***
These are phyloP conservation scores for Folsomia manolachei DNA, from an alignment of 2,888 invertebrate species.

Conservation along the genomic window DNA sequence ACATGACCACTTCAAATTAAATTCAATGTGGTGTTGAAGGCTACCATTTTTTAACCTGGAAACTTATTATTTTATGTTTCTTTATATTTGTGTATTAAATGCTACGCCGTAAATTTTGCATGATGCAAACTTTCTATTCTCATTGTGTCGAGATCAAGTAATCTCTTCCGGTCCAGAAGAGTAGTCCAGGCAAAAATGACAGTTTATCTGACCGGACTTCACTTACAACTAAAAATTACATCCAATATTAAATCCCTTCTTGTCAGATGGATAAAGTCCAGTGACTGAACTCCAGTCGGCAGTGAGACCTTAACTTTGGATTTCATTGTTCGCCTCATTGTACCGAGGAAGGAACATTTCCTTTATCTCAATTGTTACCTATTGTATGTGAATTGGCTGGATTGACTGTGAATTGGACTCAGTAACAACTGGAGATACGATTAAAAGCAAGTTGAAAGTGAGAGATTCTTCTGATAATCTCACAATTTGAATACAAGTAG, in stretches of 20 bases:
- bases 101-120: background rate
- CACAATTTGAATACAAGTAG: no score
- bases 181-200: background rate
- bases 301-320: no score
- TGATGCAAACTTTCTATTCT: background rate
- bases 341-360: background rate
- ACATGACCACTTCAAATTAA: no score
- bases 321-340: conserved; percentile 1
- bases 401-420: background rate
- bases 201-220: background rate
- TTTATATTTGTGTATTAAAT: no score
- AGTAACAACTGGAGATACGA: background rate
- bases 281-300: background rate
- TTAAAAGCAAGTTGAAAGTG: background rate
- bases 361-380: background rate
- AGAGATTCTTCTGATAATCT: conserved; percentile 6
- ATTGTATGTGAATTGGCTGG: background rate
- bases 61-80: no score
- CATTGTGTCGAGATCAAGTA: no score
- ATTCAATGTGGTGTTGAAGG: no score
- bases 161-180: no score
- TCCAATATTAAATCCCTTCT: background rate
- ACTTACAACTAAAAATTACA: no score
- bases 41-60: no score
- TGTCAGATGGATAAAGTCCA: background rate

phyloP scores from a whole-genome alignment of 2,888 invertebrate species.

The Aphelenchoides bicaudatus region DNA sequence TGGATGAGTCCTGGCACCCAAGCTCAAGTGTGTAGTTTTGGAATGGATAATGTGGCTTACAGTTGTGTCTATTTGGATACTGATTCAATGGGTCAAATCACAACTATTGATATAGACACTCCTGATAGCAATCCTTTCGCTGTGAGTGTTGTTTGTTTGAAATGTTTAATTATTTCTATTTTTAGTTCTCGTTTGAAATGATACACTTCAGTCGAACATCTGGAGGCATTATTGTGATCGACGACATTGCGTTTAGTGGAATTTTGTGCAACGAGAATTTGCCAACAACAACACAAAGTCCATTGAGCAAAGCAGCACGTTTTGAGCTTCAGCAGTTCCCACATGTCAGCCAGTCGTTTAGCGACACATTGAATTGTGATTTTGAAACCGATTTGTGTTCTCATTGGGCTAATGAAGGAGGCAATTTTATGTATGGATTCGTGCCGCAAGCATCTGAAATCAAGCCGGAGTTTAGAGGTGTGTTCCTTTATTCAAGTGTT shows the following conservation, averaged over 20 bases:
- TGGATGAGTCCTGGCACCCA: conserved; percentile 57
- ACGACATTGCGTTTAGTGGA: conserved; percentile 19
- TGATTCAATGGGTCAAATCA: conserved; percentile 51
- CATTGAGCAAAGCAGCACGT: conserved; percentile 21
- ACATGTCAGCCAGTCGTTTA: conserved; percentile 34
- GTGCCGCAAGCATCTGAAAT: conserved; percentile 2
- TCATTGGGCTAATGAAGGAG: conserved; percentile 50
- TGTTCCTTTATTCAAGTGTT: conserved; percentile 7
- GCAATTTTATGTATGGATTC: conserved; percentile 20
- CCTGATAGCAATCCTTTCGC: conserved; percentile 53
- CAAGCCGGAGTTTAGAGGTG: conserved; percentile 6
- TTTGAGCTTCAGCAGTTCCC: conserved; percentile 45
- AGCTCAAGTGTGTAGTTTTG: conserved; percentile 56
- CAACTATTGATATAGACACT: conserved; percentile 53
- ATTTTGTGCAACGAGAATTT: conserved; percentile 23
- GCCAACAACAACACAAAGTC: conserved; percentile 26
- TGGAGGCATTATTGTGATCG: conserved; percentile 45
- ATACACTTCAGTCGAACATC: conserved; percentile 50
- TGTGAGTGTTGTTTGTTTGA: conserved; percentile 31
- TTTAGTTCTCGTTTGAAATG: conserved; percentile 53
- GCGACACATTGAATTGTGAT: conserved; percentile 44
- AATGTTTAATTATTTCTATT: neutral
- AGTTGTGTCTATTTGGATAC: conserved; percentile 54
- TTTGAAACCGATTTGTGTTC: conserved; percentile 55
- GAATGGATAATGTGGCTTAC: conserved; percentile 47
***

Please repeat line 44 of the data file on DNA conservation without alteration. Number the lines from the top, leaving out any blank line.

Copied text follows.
- ATTTTGTGCAACGAGAATTT: conserved; percentile 23